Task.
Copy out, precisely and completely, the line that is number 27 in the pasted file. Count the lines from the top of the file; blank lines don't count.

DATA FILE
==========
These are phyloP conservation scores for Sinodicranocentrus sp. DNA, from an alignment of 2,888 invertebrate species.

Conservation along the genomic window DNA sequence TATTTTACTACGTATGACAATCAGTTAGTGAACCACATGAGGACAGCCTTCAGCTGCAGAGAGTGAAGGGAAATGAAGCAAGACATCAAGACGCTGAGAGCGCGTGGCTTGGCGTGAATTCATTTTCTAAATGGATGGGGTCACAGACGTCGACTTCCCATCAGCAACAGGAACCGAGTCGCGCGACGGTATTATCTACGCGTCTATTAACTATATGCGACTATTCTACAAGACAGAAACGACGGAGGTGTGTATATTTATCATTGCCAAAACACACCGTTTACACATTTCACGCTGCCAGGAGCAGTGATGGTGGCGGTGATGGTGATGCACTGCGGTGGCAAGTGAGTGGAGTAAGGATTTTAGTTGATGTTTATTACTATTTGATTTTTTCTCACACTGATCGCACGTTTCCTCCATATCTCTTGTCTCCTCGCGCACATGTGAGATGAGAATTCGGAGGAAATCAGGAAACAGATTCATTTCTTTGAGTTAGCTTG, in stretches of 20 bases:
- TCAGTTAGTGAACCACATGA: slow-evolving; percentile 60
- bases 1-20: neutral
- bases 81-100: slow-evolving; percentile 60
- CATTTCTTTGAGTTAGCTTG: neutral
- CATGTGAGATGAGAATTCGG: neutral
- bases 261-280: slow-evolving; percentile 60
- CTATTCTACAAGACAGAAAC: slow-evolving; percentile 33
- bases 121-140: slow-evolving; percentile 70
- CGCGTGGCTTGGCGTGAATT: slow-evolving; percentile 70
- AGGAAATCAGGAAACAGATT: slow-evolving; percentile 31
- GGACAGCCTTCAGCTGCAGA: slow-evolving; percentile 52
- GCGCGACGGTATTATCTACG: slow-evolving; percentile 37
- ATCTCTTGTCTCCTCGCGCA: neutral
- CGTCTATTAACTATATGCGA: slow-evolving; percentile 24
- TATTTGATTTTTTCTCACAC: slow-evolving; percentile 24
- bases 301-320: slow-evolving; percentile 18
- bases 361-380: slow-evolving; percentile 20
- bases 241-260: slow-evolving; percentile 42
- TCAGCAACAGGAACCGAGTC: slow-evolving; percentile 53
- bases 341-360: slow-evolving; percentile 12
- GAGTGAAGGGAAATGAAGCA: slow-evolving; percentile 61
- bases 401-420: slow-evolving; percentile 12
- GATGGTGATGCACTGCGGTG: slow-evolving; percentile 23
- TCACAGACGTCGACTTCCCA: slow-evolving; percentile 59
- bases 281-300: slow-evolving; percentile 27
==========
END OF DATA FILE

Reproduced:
- bases 281-300: slow-evolving; percentile 27